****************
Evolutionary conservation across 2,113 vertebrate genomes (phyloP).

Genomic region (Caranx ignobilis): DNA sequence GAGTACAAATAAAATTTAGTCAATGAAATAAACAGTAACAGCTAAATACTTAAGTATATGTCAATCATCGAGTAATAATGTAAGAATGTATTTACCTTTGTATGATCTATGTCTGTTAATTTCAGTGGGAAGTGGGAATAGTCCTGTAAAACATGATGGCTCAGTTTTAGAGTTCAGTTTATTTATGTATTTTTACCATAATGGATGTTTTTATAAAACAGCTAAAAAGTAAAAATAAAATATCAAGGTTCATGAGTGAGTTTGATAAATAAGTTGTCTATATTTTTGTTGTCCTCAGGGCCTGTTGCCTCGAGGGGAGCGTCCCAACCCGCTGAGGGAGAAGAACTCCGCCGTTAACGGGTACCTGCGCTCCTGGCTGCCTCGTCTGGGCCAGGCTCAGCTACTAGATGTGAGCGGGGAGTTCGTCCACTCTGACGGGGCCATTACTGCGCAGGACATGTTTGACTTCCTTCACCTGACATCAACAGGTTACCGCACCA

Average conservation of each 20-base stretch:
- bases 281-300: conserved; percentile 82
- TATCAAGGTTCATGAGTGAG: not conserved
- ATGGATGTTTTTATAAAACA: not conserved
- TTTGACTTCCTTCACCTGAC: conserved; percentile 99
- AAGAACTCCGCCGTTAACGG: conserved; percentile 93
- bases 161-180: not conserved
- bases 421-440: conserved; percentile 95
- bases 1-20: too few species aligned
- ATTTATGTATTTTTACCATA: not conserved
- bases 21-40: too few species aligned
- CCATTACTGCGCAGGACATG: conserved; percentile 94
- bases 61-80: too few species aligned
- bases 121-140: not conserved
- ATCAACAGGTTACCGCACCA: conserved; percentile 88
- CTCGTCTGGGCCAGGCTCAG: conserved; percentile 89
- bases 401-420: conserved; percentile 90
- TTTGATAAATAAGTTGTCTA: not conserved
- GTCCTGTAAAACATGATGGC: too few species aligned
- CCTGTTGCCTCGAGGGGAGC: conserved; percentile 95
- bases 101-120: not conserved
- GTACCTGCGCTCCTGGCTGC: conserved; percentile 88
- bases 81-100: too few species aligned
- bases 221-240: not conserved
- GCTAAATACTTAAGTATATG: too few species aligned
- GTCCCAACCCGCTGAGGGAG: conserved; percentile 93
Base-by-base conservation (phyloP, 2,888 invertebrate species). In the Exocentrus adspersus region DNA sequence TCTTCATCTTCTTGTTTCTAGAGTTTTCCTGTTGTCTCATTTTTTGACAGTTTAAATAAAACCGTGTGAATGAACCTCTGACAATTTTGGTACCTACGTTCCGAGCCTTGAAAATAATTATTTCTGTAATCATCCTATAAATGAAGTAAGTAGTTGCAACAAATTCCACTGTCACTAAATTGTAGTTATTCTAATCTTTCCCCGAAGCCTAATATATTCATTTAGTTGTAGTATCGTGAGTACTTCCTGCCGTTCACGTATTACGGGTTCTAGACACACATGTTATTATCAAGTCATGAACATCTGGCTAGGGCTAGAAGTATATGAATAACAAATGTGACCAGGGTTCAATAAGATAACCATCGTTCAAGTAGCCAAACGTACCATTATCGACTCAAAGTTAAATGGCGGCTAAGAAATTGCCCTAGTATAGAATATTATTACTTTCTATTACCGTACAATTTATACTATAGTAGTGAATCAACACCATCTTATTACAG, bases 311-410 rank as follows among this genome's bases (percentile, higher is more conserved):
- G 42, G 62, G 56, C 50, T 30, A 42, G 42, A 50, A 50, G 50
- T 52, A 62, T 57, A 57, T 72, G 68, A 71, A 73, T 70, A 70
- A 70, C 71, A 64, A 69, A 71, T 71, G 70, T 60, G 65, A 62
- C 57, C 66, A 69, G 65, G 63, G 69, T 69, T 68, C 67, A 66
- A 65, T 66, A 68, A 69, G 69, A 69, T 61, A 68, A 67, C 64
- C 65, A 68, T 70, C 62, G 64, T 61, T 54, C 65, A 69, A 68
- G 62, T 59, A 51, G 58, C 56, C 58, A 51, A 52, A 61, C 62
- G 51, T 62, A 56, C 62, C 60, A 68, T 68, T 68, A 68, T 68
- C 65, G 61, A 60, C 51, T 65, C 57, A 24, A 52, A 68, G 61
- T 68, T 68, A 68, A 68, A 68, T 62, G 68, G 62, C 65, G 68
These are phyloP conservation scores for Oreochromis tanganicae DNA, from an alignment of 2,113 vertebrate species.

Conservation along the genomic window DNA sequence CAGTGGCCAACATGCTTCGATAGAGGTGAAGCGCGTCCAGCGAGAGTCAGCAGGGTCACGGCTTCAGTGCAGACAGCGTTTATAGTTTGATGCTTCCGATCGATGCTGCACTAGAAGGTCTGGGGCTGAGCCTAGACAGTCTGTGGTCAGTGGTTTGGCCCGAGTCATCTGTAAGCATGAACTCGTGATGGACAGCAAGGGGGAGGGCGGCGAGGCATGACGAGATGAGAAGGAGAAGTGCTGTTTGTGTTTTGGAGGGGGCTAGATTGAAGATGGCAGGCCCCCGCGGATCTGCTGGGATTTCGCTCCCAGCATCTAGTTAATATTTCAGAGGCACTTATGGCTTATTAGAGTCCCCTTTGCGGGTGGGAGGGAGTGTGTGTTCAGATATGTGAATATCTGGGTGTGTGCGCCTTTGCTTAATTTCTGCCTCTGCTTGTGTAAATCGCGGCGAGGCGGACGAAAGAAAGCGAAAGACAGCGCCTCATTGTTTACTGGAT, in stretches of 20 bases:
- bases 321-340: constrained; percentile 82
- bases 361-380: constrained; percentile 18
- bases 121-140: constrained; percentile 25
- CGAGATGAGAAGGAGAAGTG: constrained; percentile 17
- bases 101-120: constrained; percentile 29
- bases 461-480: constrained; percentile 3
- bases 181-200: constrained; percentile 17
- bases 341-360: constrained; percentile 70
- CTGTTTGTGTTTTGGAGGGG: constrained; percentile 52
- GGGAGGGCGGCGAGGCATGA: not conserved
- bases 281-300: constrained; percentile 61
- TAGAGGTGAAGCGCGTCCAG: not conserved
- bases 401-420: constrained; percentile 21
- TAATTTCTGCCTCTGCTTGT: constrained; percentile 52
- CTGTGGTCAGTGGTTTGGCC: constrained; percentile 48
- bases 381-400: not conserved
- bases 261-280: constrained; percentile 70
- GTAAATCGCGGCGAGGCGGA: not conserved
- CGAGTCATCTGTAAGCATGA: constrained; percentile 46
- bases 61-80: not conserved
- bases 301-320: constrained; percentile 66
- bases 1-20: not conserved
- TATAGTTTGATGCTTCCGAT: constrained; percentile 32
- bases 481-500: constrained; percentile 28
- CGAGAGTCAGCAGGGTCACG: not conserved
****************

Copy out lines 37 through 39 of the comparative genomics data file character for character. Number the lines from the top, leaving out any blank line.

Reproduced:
- G 51, T 62, A 56, C 62, C 60, A 68, T 68, T 68, A 68, T 68
- C 65, G 61, A 60, C 51, T 65, C 57, A 24, A 52, A 68, G 61
- T 68, T 68, A 68, A 68, A 68, T 62, G 68, G 62, C 65, G 68